How to Build a Trail – Funding
For the past six years, the B2B Trail has been funded through a successful public-private partnership between the Washtenaw County Parks and Recreation Commission (WCPARC), the primary public agency behind the trail, and the Huron Waterloo Pathways Initiative (HWPI), a 501(c)(3) nonprofit organization. This unique funding model allows for WCPARC to put Washtenaw County millage dollars and state and federal grant funding towards the development of the B2B Trail. At the same time, HWPI works to raise private dollars through major donor gifts, community-based fundraising efforts, and foundation grants. In combination, the two partners raise money significantly faster than the traditional model of only using public dollars for public projects. The expedited fundraising, in turn, means faster construction of the trail, with nearly 3 times more trail built per year on average than before the partnership was formed.
While HWPI has significantly increased the pace of fundraising – and thus construction – of the B2B Trail, public dollars still make up roughly two-thirds of all dollars spent on trail development. About one-third of overall funds come from residents of Washtenaw County, who pay the Washtenaw County Parks Millage that goes towards county parks and trails projects, including the B2B Trail, and the Washtenaw County Road Millage, twenty percent of which is dedicated to non-motorized transportation, such as trails. Combined, these taxpayer dollars amount to over $2,000,000 per year on the B2B Trail.
Of course, this money is only available if the County Parks Millage and County Road Millage are passed by voters every four years. While we are lucky enough to live in a community that values outdoor recreation and green space, every fourth election cycle is critical to ensure these dollars remain available. Both millages are next on the ballot in 2024.
The other major source of public dollars – about one-third of overall B2B Trail funds – is made up of various state and federal grants. These include, among others, various Michigan Department of Natural Resources (MDNR) grants, Transportation Alternatives Program (TAP) grants from the Michigan Department of Transportation (MDOT), and, more recently, Federal Coronavirus Local Fiscal Recovery Funds (CLFRF) that emerged from the 2021 American Rescue Plan Act (ARPA). Only public agencies – such as counties, cities, and townships – can apply for such grants, meaning that WCPARC as well as various cities along the B2B Trail submit applications for these public grants, often drafted with or supported by HWPI.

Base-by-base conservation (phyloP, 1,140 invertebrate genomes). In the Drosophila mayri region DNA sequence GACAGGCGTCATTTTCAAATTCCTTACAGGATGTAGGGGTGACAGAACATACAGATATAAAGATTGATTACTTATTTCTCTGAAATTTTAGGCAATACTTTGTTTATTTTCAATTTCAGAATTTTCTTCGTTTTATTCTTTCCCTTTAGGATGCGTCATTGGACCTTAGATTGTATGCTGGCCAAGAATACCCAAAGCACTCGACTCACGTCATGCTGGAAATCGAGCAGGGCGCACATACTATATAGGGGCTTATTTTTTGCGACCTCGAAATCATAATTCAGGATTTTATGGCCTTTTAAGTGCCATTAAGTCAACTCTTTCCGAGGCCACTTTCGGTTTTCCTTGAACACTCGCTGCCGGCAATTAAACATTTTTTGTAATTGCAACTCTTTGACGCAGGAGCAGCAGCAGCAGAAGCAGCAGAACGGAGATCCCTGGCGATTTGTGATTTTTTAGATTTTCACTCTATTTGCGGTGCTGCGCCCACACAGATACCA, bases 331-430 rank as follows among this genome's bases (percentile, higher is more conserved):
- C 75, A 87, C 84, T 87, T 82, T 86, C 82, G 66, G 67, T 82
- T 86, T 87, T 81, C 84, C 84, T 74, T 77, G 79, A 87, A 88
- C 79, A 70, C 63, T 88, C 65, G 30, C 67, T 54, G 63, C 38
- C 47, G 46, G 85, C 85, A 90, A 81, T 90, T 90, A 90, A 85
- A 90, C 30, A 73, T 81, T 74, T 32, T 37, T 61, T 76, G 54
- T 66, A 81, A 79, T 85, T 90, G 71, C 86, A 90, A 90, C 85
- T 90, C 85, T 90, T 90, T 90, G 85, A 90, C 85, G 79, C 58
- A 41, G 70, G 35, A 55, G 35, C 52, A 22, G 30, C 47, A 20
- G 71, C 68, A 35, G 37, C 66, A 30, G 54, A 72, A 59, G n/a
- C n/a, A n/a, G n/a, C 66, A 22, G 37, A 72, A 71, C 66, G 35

Private funding from HWPI provides the remaining one-third of the funds to build the B2B Trail. As mentioned above, private funding adds a unique element to trail development and expedites dollars raised and miles of trail built.
Private funding breaks down into three major categories – 1) major donors; 2) various community-based and online fundraising strategies, and 3) grants from private foundations. All sources of private funding are critical to the work of HWPI. The single largest contributor to the B2B Trail is the Ralph C. Wilson, Jr. Foundation, which has granted two grants to HWPI in the past five years for B2B Trail development totaling over $4M. Their amazing partnership and vision for non-motorized regional connectivity throughout Southeast Michigan is one of the significant reasons private dollars have had such an impact on the B2B Trail. Major individual donors are another reason. Since its inception, HWPI has received gifts from nearly 3,000 individual donors, with gifts ranging from 1$ to $1M. The generosity of individual residents of Washtenaw County who have donated to the trail is matched only by our community’s enthusiasm for trails, nature, environmental stewardship, and outdoor recreation. Lastly, HWPI operates numerous community-level fundraising efforts – such as beer tents and sponsorships at local running races – and online fundraising platforms, such as crowdfunding campaigns for specific B2B Trail projects and monthly giving.
Notably, nearly all of the funding for the B2B Trail – both public and private – goes directly toward trail development. This includes feasibility studies, design and construction planning and engineering, permit applications, trail construction, and trail-adjacent projects, such as maps and wayfinding systems.
While fundraising for the B2B Trail takes a lot of work by many people, it is our hope that the entire community takes pride in our local trail, which is only possible thanks to the generosity of taxpayers and donors.